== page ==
The hotel's history stems back to 1878. The original hotel on the island was Round Island House. A group of Baptists from Watertown and Syracuse conceived of a park similar to the Methodist’s Thousand Island Park on Wellesley Island. Round Island was purchased in 1878 for $9,000. A park was laid out with 400 lots to be leased for summer residents and The Round Island House Hotel was constructed. It changed hands in 1888 when it was purchased by Jacob Hayes and other owners. Emery became the major shareholder of Round Island in 1898.
When Emery assumed ownership 10 years later, he renovated the hotel, calling it the New Frontenac. His goal was to make the hotel into one of the most luxurious summer resorts in the world. He succeeded in attracting guests from around the globe to this island in the St. Lawrence, including luminaries such as Thomas Edison, William K. Vanderbilt, the Duke of Newcastle, Teddy Roosevelt and the Maharaja and Maharani of Baroda.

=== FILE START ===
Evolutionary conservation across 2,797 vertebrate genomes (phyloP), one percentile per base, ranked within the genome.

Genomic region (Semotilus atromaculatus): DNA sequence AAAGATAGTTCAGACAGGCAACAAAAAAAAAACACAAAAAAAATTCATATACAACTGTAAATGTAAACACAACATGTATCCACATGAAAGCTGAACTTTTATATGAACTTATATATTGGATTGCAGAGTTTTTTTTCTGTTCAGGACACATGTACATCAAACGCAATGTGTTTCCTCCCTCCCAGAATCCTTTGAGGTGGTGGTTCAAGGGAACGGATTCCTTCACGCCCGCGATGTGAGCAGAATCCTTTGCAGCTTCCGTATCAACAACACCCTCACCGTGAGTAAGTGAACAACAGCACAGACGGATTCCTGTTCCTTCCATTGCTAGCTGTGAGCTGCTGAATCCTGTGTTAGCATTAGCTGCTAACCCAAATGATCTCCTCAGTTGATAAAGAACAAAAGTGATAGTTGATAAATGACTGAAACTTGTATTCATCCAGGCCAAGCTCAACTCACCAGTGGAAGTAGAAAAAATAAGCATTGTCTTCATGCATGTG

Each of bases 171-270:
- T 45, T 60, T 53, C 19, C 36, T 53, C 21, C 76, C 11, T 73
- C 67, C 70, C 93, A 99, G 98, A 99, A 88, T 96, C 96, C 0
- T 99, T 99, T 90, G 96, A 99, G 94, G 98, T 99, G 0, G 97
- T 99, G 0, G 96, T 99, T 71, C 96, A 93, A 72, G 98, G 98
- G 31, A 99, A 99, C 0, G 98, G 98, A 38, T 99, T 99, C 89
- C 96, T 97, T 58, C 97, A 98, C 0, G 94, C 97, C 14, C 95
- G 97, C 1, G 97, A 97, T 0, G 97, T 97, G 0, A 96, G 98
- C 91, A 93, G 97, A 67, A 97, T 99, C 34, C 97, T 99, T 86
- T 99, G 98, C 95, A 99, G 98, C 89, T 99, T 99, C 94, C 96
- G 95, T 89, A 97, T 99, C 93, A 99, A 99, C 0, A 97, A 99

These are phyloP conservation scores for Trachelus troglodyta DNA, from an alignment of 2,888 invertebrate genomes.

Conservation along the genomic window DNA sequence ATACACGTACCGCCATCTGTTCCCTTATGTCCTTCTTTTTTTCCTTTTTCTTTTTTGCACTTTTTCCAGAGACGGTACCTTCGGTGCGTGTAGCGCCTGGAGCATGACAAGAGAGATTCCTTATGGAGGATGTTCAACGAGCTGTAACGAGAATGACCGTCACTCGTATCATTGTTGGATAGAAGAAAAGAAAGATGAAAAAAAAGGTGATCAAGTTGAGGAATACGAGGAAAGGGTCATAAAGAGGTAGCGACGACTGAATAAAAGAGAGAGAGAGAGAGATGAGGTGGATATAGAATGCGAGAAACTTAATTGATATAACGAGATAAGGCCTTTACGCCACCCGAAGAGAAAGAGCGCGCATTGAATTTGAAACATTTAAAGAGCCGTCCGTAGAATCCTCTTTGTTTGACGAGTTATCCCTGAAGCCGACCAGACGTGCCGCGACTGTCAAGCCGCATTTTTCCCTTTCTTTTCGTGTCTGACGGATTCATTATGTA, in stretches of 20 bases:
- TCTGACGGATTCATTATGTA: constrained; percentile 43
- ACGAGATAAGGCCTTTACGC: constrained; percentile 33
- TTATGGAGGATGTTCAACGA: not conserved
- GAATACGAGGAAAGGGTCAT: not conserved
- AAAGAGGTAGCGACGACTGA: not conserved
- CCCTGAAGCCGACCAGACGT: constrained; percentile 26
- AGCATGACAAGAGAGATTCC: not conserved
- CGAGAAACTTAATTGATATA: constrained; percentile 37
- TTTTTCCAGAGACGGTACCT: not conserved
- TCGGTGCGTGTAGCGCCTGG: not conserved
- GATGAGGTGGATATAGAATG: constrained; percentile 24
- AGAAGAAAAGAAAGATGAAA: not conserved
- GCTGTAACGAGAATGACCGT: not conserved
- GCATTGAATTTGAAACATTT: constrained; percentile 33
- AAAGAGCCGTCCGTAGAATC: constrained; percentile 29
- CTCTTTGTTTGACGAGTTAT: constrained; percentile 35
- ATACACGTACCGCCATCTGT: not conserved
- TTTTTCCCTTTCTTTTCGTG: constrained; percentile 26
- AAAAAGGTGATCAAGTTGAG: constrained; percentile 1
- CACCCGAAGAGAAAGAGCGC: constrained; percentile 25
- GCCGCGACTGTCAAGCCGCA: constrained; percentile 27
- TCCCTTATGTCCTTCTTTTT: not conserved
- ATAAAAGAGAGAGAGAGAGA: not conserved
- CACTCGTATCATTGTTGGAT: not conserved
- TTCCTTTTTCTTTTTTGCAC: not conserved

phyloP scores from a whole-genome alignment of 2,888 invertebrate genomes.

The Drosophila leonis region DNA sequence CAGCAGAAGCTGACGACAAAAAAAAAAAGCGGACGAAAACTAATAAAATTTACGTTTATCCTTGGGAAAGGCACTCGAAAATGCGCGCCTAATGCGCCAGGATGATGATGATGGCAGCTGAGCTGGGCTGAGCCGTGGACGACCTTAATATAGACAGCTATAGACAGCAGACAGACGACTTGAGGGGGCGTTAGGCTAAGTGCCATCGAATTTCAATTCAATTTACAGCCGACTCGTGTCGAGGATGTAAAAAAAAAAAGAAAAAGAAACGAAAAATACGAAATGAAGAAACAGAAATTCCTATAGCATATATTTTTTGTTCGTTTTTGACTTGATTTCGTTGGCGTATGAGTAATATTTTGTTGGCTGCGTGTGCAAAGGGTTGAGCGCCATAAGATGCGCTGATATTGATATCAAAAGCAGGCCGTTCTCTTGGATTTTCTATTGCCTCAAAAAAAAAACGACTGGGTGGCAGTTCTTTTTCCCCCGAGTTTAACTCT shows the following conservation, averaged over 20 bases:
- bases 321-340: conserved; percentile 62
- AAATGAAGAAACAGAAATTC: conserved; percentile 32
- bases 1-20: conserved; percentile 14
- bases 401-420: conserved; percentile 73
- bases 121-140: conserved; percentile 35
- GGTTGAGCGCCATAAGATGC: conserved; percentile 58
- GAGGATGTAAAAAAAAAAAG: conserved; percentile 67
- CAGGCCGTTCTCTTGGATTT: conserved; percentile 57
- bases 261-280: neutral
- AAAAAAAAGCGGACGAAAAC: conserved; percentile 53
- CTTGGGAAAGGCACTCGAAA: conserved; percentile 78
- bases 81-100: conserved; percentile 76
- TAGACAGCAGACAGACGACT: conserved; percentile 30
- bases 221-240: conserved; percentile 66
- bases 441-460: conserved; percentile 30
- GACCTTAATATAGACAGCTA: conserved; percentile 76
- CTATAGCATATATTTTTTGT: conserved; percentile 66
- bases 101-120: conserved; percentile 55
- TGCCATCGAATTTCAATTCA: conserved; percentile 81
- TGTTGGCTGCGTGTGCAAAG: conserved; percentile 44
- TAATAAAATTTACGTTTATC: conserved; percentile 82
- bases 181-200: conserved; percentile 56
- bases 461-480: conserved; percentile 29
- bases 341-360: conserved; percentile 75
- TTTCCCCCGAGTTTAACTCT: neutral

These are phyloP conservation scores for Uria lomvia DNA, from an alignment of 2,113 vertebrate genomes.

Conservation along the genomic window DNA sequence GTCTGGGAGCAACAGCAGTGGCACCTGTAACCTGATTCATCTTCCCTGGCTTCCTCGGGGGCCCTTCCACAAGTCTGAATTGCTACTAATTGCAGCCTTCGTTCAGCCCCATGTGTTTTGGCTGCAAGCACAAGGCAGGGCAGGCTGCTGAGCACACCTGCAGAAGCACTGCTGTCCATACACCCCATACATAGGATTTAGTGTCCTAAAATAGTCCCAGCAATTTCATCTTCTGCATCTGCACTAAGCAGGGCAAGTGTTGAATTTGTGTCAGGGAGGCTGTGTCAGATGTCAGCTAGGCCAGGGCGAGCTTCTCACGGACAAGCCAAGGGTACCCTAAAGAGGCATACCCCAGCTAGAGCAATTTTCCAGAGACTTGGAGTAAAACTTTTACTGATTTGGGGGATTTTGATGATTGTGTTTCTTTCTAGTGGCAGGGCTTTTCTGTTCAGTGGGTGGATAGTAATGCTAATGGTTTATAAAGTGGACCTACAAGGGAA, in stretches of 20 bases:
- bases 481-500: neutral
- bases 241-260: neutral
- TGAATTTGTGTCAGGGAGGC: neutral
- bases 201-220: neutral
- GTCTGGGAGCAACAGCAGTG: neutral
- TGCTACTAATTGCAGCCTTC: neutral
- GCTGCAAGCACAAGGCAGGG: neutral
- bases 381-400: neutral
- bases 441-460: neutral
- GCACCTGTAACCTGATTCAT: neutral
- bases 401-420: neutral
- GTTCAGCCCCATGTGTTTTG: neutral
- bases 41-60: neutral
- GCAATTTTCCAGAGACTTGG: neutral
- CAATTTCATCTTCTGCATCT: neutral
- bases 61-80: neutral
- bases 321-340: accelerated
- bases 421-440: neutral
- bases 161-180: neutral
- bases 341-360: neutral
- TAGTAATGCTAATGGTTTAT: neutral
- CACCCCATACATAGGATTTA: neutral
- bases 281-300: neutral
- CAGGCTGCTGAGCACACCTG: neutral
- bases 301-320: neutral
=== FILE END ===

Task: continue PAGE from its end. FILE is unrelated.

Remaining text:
Today Round Island includes a tight-knit group of summering residents and one year-round resident, Dr. Dick Withington of the historic Rivercroft residence. "Doc" Withington (see Kim Lunman's article The Doctor Is In in www.thousandislandslife.com 's February edition) writes of his winter experiences on Round Island (at the adjacent cottage Wintercroft). The retired Watertown doctor has responded to many emergency calls in the islands over the years and it's easy to see why he and his family have such a special affinity for the place.
Other Round Island residents who truly embrace Thousand Islands history include Alan "Hutch" Hutchinson, business manager for Clayton's Thousand Islands Arts Centre and his wife Marilyn, who runs Corbins River Heritage bookstore in Clayton with Hutch's mother, Verda Hutchinson.